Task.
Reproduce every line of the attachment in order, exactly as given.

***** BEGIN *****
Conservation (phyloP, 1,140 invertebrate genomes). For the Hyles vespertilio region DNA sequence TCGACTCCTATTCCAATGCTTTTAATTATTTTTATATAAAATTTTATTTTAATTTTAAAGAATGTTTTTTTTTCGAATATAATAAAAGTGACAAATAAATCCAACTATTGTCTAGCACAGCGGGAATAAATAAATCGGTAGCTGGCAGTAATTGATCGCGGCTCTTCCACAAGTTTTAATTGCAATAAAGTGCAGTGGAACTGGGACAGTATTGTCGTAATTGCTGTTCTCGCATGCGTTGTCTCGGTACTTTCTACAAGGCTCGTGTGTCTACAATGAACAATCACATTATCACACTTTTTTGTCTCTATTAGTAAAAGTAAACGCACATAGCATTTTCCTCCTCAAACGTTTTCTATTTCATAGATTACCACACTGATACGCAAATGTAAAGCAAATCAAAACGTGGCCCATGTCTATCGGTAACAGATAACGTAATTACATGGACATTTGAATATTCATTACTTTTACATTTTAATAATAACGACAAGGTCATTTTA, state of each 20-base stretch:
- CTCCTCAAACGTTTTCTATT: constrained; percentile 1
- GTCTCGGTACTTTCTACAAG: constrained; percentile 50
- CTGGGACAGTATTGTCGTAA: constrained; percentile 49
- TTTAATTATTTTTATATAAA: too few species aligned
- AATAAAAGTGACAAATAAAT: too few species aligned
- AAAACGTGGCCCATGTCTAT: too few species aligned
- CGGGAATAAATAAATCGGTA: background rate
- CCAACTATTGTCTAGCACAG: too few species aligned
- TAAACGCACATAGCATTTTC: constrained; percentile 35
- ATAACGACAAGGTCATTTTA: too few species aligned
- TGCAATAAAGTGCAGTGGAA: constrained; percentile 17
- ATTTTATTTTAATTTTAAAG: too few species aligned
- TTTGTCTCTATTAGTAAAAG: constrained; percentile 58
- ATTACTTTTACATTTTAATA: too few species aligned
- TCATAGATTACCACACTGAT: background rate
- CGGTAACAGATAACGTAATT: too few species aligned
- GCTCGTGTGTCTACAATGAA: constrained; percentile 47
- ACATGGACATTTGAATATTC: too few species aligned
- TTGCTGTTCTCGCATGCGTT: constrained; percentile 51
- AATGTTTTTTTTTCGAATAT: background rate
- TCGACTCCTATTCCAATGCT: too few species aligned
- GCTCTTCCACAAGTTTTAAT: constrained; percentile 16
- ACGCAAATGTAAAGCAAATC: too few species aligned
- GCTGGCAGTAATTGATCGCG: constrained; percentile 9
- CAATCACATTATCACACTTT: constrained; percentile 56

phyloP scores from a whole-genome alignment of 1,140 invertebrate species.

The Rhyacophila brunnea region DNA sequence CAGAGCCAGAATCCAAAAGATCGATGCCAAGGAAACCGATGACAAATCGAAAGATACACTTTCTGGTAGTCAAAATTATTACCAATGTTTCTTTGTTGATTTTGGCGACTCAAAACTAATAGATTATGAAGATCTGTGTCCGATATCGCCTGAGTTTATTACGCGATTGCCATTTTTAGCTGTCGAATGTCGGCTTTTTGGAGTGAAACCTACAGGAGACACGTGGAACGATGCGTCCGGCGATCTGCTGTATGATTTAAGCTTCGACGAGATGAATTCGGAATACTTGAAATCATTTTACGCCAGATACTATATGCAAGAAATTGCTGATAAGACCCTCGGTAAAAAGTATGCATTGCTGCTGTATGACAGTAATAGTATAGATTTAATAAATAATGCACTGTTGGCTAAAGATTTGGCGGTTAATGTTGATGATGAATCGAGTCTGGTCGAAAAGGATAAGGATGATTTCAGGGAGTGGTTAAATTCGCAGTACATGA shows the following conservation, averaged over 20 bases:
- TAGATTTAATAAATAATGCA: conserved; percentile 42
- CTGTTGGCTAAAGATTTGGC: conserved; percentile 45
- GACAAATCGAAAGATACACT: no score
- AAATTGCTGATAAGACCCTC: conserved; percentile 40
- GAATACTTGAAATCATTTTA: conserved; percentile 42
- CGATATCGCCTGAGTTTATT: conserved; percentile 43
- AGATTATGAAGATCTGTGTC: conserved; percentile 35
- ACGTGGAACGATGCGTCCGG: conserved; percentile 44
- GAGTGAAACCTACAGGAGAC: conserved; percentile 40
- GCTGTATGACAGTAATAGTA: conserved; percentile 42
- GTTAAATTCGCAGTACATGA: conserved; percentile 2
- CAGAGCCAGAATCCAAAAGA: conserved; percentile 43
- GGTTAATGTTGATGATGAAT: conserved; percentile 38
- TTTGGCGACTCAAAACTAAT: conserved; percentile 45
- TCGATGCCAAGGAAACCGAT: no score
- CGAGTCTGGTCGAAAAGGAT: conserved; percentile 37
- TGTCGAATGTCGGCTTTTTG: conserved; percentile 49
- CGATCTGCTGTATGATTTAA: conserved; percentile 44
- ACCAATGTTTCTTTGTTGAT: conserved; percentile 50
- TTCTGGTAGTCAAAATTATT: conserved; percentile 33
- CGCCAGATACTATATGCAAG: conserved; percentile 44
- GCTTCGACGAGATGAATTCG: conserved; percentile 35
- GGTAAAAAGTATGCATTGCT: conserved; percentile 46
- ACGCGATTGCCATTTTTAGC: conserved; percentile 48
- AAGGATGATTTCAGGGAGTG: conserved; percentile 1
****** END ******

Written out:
Conservation (phyloP, 1,140 invertebrate genomes). For the Hyles vespertilio region DNA sequence TCGACTCCTATTCCAATGCTTTTAATTATTTTTATATAAAATTTTATTTTAATTTTAAAGAATGTTTTTTTTTCGAATATAATAAAAGTGACAAATAAATCCAACTATTGTCTAGCACAGCGGGAATAAATAAATCGGTAGCTGGCAGTAATTGATCGCGGCTCTTCCACAAGTTTTAATTGCAATAAAGTGCAGTGGAACTGGGACAGTATTGTCGTAATTGCTGTTCTCGCATGCGTTGTCTCGGTACTTTCTACAAGGCTCGTGTGTCTACAATGAACAATCACATTATCACACTTTTTTGTCTCTATTAGTAAAAGTAAACGCACATAGCATTTTCCTCCTCAAACGTTTTCTATTTCATAGATTACCACACTGATACGCAAATGTAAAGCAAATCAAAACGTGGCCCATGTCTATCGGTAACAGATAACGTAATTACATGGACATTTGAATATTCATTACTTTTACATTTTAATAATAACGACAAGGTCATTTTA, state of each 20-base stretch:
- CTCCTCAAACGTTTTCTATT: constrained; percentile 1
- GTCTCGGTACTTTCTACAAG: constrained; percentile 50
- CTGGGACAGTATTGTCGTAA: constrained; percentile 49
- TTTAATTATTTTTATATAAA: too few species aligned
- AATAAAAGTGACAAATAAAT: too few species aligned
- AAAACGTGGCCCATGTCTAT: too few species aligned
- CGGGAATAAATAAATCGGTA: background rate
- CCAACTATTGTCTAGCACAG: too few species aligned
- TAAACGCACATAGCATTTTC: constrained; percentile 35
- ATAACGACAAGGTCATTTTA: too few species aligned
- TGCAATAAAGTGCAGTGGAA: constrained; percentile 17
- ATTTTATTTTAATTTTAAAG: too few species aligned
- TTTGTCTCTATTAGTAAAAG: constrained; percentile 58
- ATTACTTTTACATTTTAATA: too few species aligned
- TCATAGATTACCACACTGAT: background rate
- CGGTAACAGATAACGTAATT: too few species aligned
- GCTCGTGTGTCTACAATGAA: constrained; percentile 47
- ACATGGACATTTGAATATTC: too few species aligned
- TTGCTGTTCTCGCATGCGTT: constrained; percentile 51
- AATGTTTTTTTTTCGAATAT: background rate
- TCGACTCCTATTCCAATGCT: too few species aligned
- GCTCTTCCACAAGTTTTAAT: constrained; percentile 16
- ACGCAAATGTAAAGCAAATC: too few species aligned
- GCTGGCAGTAATTGATCGCG: constrained; percentile 9
- CAATCACATTATCACACTTT: constrained; percentile 56

phyloP scores from a whole-genome alignment of 1,140 invertebrate species.

The Rhyacophila brunnea region DNA sequence CAGAGCCAGAATCCAAAAGATCGATGCCAAGGAAACCGATGACAAATCGAAAGATACACTTTCTGGTAGTCAAAATTATTACCAATGTTTCTTTGTTGATTTTGGCGACTCAAAACTAATAGATTATGAAGATCTGTGTCCGATATCGCCTGAGTTTATTACGCGATTGCCATTTTTAGCTGTCGAATGTCGGCTTTTTGGAGTGAAACCTACAGGAGACACGTGGAACGATGCGTCCGGCGATCTGCTGTATGATTTAAGCTTCGACGAGATGAATTCGGAATACTTGAAATCATTTTACGCCAGATACTATATGCAAGAAATTGCTGATAAGACCCTCGGTAAAAAGTATGCATTGCTGCTGTATGACAGTAATAGTATAGATTTAATAAATAATGCACTGTTGGCTAAAGATTTGGCGGTTAATGTTGATGATGAATCGAGTCTGGTCGAAAAGGATAAGGATGATTTCAGGGAGTGGTTAAATTCGCAGTACATGA shows the following conservation, averaged over 20 bases:
- TAGATTTAATAAATAATGCA: conserved; percentile 42
- CTGTTGGCTAAAGATTTGGC: conserved; percentile 45
- GACAAATCGAAAGATACACT: no score
- AAATTGCTGATAAGACCCTC: conserved; percentile 40
- GAATACTTGAAATCATTTTA: conserved; percentile 42
- CGATATCGCCTGAGTTTATT: conserved; percentile 43
- AGATTATGAAGATCTGTGTC: conserved; percentile 35
- ACGTGGAACGATGCGTCCGG: conserved; percentile 44
- GAGTGAAACCTACAGGAGAC: conserved; percentile 40
- GCTGTATGACAGTAATAGTA: conserved; percentile 42
- GTTAAATTCGCAGTACATGA: conserved; percentile 2
- CAGAGCCAGAATCCAAAAGA: conserved; percentile 43
- GGTTAATGTTGATGATGAAT: conserved; percentile 38
- TTTGGCGACTCAAAACTAAT: conserved; percentile 45
- TCGATGCCAAGGAAACCGAT: no score
- CGAGTCTGGTCGAAAAGGAT: conserved; percentile 37
- TGTCGAATGTCGGCTTTTTG: conserved; percentile 49
- CGATCTGCTGTATGATTTAA: conserved; percentile 44
- ACCAATGTTTCTTTGTTGAT: conserved; percentile 50
- TTCTGGTAGTCAAAATTATT: conserved; percentile 33
- CGCCAGATACTATATGCAAG: conserved; percentile 44
- GCTTCGACGAGATGAATTCG: conserved; percentile 35
- GGTAAAAAGTATGCATTGCT: conserved; percentile 46
- ACGCGATTGCCATTTTTAGC: conserved; percentile 48
- AAGGATGATTTCAGGGAGTG: conserved; percentile 1